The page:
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AFS senior Graysen Ortega takes top honors in undergraduate research contest

AFS senior Graysen Ortega takes top honors in undergraduate research contest

Graysen Ortega has always been one to jump at new opportunities. Competing in the Minority Access National Role Models Conference’s Undergraduate Research Competition was no different for the Texas Tech senior food science major. He was named the winner of the biomedical and biological sciences category last month (Sept. 29) at the Washington, D.C. meeting.

“Graysen is highly deserving of this award,” said Mindy Brashears, a professor within the Department of Animal and Food Sciences and Ortega’s mentor. “One of his greatest attributes is his ability to stay focused on his future and create opportunities for success. I’m certain he will make a significant impact on the world.”

Competing against students from across the nation, the Lubbock native gave a 10-minute presentation over his undergraduate research. The title of his work was, “Prevalence of Shiga Toxin Producing Escherichia coli Non-O157:H7 in Beef in Mexico.” In addition to monetary awards for top winners, Minority Access will distribute summaries of winning research presentations with research departments in the industry.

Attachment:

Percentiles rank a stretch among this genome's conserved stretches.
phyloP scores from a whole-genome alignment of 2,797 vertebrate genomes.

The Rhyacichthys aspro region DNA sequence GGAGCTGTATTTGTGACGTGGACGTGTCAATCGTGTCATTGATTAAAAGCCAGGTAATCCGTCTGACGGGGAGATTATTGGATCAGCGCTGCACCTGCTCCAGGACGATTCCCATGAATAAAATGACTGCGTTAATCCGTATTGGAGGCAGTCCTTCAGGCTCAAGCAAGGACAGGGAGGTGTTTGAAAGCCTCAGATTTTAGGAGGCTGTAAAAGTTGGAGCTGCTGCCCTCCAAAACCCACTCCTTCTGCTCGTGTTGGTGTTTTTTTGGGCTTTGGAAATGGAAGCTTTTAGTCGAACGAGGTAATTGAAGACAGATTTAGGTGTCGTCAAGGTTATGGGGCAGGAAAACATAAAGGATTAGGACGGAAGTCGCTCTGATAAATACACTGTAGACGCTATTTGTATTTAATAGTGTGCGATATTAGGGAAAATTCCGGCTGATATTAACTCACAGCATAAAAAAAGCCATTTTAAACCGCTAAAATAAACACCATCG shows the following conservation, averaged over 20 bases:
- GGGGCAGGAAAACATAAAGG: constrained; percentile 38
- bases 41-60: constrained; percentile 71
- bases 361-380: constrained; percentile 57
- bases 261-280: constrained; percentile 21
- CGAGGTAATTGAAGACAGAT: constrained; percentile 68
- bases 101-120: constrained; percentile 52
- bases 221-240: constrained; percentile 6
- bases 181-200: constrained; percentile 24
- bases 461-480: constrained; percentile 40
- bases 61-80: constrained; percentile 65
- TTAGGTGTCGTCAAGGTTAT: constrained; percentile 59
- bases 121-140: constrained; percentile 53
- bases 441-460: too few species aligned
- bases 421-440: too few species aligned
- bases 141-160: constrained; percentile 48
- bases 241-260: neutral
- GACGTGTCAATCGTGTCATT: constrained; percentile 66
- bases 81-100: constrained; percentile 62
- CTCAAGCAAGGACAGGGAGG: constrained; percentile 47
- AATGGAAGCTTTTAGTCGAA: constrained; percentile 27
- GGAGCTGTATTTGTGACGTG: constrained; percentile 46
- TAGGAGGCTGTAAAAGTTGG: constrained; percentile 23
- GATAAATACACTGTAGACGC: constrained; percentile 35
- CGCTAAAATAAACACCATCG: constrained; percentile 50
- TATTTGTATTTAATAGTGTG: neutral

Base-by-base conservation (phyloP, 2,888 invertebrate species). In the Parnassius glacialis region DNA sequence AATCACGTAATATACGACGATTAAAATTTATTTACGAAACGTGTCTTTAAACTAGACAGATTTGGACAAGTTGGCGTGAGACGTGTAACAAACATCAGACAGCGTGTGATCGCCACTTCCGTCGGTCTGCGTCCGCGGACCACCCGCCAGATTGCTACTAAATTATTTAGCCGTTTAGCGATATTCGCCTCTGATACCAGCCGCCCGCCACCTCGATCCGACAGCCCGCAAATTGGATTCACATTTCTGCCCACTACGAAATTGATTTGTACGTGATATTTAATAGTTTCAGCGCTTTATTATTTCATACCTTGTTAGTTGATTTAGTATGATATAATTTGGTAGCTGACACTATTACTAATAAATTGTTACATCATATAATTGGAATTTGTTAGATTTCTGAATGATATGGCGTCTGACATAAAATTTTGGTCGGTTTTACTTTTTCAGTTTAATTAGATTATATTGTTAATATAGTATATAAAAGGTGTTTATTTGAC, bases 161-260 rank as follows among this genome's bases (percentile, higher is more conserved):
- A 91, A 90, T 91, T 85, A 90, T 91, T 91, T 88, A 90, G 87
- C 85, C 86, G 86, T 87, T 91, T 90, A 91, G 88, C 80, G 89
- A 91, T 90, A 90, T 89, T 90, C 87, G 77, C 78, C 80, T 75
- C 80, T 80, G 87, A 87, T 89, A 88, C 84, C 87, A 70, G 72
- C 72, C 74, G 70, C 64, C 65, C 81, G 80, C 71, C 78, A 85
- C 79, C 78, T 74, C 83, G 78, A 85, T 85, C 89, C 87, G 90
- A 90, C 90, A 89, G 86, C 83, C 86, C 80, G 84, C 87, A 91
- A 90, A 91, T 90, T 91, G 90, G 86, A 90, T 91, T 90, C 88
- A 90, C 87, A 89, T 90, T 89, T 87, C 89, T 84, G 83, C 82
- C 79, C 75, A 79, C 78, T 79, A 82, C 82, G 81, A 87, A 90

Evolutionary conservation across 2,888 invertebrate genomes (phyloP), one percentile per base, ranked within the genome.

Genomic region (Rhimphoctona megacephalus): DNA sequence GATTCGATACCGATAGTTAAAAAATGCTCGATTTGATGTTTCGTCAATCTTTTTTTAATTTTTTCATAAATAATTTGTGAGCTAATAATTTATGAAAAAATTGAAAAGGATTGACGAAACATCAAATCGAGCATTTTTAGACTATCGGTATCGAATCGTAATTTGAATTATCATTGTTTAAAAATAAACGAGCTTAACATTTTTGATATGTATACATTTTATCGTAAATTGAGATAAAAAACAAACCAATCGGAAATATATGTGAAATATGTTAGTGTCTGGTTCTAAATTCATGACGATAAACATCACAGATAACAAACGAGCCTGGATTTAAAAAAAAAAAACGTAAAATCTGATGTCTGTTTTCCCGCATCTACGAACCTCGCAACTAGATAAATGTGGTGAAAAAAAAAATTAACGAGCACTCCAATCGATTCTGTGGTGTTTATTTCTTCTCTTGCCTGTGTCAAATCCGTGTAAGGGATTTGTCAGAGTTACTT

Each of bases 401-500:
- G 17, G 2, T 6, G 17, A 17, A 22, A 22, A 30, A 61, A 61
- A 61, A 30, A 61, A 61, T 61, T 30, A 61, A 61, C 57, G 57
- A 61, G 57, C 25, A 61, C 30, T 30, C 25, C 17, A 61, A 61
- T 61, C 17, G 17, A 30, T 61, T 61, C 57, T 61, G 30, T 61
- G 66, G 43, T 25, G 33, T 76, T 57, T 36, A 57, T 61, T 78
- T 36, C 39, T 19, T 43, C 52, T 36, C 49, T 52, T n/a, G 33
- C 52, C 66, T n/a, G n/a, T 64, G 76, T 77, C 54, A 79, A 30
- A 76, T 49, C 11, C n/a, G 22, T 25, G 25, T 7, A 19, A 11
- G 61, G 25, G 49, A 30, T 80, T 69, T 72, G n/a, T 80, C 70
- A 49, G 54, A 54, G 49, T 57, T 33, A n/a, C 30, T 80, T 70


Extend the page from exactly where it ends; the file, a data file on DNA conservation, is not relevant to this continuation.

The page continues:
“There were some very impressive projects, including students that worked on NIH research projects,” Ortega said. “It was very rewarding to see all the hard work from countless hours in the lab pay off.”

Ortega’s campus involvement includes the Texas Tech Howard Hughes Medical Institute Undergraduate Research Scholar Program, the International Center for Food Industry Excellence, and Tech’s Food Science Club and Mortar Board. Off campus, Ortega was an intern with the House Committee on Agriculture in Washington, D.C. this summer, and is actively involved in his church. After his December graduation, Ortega will intern with the U.S. State Department in Rome. His future plans include law school.

According to program officials, the Minority Access National Role Models Conference is an assembly of high-achieving innovators, recruiters, researchers, faculty, administrators, students, mentors and alumni. More than 230 colleges and universities have participated in the National Institutes of Health supported event.

Written by Faith Jurek

CONTACT: Mindy Brashears, Professor, Department of Animal and Food Sciences, Texas Tech University at (806) 742-2805 ext. 235 or mindy.brashears@ttu.edu

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